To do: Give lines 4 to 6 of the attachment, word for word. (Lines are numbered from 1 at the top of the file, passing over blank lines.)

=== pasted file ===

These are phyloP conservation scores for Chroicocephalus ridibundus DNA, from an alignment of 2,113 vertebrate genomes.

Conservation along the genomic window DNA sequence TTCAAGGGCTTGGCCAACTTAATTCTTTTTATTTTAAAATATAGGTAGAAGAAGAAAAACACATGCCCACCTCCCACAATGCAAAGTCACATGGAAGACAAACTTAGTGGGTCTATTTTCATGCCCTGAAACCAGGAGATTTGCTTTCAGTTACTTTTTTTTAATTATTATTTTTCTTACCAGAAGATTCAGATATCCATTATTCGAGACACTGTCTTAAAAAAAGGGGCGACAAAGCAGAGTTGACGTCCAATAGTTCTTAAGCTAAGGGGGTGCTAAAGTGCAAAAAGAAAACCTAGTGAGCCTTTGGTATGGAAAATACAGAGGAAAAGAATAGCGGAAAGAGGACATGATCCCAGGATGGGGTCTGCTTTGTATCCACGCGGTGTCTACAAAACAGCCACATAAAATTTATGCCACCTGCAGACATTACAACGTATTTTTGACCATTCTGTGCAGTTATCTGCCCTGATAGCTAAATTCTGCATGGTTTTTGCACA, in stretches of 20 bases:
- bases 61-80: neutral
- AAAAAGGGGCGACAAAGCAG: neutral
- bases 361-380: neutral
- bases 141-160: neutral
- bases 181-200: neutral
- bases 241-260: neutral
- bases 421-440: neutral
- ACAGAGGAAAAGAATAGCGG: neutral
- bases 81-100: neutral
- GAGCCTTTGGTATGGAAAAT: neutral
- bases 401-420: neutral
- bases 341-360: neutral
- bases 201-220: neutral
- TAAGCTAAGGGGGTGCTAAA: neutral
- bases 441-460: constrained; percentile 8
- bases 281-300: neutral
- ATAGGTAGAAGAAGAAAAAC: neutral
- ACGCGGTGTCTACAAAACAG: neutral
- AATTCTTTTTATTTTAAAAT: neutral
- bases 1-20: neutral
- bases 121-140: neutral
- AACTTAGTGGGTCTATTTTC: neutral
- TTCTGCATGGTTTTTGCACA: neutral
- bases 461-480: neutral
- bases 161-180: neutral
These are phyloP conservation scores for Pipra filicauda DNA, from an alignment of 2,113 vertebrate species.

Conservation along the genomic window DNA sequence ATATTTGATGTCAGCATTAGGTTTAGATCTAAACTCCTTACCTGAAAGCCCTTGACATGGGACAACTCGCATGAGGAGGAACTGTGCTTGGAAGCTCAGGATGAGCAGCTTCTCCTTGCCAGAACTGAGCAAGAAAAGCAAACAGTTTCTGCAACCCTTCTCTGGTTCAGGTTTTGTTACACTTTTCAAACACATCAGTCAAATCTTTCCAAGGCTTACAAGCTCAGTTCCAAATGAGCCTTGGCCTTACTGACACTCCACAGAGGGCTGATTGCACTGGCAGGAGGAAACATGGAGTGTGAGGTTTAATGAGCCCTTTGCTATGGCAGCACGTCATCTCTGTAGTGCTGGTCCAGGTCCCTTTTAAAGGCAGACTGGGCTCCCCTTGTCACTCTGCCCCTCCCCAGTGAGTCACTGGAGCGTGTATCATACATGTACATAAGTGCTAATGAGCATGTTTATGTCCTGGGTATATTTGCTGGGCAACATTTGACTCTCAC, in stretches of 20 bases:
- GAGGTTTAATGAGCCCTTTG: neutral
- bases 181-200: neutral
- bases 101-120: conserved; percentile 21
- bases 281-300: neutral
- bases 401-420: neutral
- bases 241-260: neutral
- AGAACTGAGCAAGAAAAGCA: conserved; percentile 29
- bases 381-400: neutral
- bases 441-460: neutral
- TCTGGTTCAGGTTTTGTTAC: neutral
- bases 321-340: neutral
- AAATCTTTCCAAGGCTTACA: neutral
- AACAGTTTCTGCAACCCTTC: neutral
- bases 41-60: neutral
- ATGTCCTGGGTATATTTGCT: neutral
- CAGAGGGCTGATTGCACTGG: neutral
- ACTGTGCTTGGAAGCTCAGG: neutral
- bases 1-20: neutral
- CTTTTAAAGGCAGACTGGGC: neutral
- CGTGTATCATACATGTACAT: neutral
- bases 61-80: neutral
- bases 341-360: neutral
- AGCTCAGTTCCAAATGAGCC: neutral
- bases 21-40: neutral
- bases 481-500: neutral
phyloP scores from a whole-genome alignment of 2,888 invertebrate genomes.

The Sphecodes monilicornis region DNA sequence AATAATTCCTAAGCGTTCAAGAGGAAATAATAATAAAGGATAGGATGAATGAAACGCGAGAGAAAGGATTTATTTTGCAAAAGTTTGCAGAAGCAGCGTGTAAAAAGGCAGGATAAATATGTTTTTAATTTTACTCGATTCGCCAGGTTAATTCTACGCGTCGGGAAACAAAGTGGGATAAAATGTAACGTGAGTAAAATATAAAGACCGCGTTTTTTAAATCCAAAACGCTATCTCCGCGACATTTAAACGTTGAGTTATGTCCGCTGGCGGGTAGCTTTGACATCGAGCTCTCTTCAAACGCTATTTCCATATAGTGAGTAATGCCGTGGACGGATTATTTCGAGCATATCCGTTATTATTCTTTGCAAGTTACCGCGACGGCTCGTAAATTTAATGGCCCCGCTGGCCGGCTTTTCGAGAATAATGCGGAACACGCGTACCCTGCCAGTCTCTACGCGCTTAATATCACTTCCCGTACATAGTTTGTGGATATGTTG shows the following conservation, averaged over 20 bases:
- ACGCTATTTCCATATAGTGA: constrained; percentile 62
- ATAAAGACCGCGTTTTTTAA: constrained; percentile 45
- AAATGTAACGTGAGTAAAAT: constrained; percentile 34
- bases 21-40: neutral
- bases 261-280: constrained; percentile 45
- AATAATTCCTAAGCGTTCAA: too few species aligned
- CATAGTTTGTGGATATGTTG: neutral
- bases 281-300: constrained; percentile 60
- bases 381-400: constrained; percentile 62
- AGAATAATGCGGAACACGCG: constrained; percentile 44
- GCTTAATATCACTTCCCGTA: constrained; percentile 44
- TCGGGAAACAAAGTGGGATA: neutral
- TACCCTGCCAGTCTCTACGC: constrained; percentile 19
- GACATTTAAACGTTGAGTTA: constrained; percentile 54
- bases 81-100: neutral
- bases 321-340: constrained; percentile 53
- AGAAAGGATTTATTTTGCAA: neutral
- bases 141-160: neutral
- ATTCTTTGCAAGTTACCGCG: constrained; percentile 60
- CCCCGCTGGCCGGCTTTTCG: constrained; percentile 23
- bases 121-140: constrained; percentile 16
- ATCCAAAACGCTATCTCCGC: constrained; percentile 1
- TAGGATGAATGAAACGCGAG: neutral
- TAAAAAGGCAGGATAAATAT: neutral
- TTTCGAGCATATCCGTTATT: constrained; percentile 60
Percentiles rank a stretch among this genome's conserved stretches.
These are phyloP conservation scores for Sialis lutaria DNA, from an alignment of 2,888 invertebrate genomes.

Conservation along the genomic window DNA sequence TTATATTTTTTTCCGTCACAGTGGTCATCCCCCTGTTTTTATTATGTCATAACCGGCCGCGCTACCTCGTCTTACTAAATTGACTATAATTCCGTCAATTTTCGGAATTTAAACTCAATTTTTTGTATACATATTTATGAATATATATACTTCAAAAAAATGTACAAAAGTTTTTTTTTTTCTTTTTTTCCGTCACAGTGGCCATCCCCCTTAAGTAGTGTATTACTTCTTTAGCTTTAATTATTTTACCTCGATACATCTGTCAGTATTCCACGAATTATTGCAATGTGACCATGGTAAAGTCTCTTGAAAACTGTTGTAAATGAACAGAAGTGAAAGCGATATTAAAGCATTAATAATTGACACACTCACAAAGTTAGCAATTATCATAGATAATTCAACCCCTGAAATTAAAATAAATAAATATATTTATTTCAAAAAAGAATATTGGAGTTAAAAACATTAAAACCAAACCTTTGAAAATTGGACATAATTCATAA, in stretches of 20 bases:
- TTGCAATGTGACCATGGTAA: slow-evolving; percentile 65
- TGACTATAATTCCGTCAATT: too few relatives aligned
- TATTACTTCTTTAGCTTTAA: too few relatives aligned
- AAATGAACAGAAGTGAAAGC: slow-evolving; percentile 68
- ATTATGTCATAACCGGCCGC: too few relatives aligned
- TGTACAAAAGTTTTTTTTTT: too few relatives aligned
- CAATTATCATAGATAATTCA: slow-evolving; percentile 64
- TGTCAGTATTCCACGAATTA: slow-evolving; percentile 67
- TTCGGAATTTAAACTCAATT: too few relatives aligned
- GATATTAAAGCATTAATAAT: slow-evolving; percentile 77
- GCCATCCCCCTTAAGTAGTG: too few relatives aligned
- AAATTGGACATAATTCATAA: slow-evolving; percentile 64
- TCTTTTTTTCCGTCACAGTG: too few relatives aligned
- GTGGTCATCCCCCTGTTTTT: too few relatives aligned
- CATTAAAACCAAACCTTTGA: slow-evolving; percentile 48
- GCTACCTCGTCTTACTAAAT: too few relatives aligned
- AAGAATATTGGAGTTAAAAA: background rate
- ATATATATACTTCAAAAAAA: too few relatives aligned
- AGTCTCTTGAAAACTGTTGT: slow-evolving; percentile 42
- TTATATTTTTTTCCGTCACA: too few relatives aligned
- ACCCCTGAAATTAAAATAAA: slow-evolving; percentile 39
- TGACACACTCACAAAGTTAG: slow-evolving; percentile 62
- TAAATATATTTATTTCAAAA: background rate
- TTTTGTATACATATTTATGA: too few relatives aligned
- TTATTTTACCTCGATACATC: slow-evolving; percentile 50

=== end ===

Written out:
- AAAAAGGGGCGACAAAGCAG: neutral
- bases 361-380: neutral
- bases 141-160: neutral